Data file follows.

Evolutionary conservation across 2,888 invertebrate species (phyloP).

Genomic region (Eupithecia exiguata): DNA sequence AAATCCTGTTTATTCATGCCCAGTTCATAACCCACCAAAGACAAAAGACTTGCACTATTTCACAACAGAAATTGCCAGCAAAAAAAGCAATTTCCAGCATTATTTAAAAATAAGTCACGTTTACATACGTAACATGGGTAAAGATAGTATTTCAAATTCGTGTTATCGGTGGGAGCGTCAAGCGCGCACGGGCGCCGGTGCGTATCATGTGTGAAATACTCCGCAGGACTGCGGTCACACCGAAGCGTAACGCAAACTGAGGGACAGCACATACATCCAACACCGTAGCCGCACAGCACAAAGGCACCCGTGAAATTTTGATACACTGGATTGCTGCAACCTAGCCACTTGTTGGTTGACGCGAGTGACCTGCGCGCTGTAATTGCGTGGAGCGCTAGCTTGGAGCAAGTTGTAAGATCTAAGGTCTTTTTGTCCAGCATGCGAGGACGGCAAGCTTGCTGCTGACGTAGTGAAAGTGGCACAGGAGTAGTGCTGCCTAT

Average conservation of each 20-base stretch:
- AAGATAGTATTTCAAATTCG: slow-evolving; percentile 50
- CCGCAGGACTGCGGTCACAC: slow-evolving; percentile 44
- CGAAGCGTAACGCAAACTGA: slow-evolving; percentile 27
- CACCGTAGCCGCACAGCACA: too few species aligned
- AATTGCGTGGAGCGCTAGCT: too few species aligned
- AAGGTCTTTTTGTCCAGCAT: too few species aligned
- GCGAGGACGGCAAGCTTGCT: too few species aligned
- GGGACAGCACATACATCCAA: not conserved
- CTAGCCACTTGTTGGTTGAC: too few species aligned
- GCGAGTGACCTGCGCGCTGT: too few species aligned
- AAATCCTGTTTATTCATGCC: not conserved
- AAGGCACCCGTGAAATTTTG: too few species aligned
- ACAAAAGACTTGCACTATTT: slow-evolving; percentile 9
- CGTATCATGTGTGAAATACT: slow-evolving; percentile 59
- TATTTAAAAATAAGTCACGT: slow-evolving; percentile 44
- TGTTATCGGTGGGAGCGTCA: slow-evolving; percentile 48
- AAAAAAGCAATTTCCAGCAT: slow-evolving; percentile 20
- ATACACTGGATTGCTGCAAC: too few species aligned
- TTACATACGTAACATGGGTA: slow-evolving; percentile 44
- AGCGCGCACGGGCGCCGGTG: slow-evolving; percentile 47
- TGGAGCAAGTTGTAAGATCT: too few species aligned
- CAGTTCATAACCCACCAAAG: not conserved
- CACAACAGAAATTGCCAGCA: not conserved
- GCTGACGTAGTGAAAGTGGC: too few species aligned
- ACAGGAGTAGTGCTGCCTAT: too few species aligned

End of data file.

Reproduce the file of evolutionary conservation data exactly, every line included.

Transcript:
Evolutionary conservation across 2,888 invertebrate species (phyloP).

Genomic region (Eupithecia exiguata): DNA sequence AAATCCTGTTTATTCATGCCCAGTTCATAACCCACCAAAGACAAAAGACTTGCACTATTTCACAACAGAAATTGCCAGCAAAAAAAGCAATTTCCAGCATTATTTAAAAATAAGTCACGTTTACATACGTAACATGGGTAAAGATAGTATTTCAAATTCGTGTTATCGGTGGGAGCGTCAAGCGCGCACGGGCGCCGGTGCGTATCATGTGTGAAATACTCCGCAGGACTGCGGTCACACCGAAGCGTAACGCAAACTGAGGGACAGCACATACATCCAACACCGTAGCCGCACAGCACAAAGGCACCCGTGAAATTTTGATACACTGGATTGCTGCAACCTAGCCACTTGTTGGTTGACGCGAGTGACCTGCGCGCTGTAATTGCGTGGAGCGCTAGCTTGGAGCAAGTTGTAAGATCTAAGGTCTTTTTGTCCAGCATGCGAGGACGGCAAGCTTGCTGCTGACGTAGTGAAAGTGGCACAGGAGTAGTGCTGCCTAT

Average conservation of each 20-base stretch:
- AAGATAGTATTTCAAATTCG: slow-evolving; percentile 50
- CCGCAGGACTGCGGTCACAC: slow-evolving; percentile 44
- CGAAGCGTAACGCAAACTGA: slow-evolving; percentile 27
- CACCGTAGCCGCACAGCACA: too few species aligned
- AATTGCGTGGAGCGCTAGCT: too few species aligned
- AAGGTCTTTTTGTCCAGCAT: too few species aligned
- GCGAGGACGGCAAGCTTGCT: too few species aligned
- GGGACAGCACATACATCCAA: not conserved
- CTAGCCACTTGTTGGTTGAC: too few species aligned
- GCGAGTGACCTGCGCGCTGT: too few species aligned
- AAATCCTGTTTATTCATGCC: not conserved
- AAGGCACCCGTGAAATTTTG: too few species aligned
- ACAAAAGACTTGCACTATTT: slow-evolving; percentile 9
- CGTATCATGTGTGAAATACT: slow-evolving; percentile 59
- TATTTAAAAATAAGTCACGT: slow-evolving; percentile 44
- TGTTATCGGTGGGAGCGTCA: slow-evolving; percentile 48
- AAAAAAGCAATTTCCAGCAT: slow-evolving; percentile 20
- ATACACTGGATTGCTGCAAC: too few species aligned
- TTACATACGTAACATGGGTA: slow-evolving; percentile 44
- AGCGCGCACGGGCGCCGGTG: slow-evolving; percentile 47
- TGGAGCAAGTTGTAAGATCT: too few species aligned
- CAGTTCATAACCCACCAAAG: not conserved
- CACAACAGAAATTGCCAGCA: not conserved
- GCTGACGTAGTGAAAGTGGC: too few species aligned
- ACAGGAGTAGTGCTGCCTAT: too few species aligned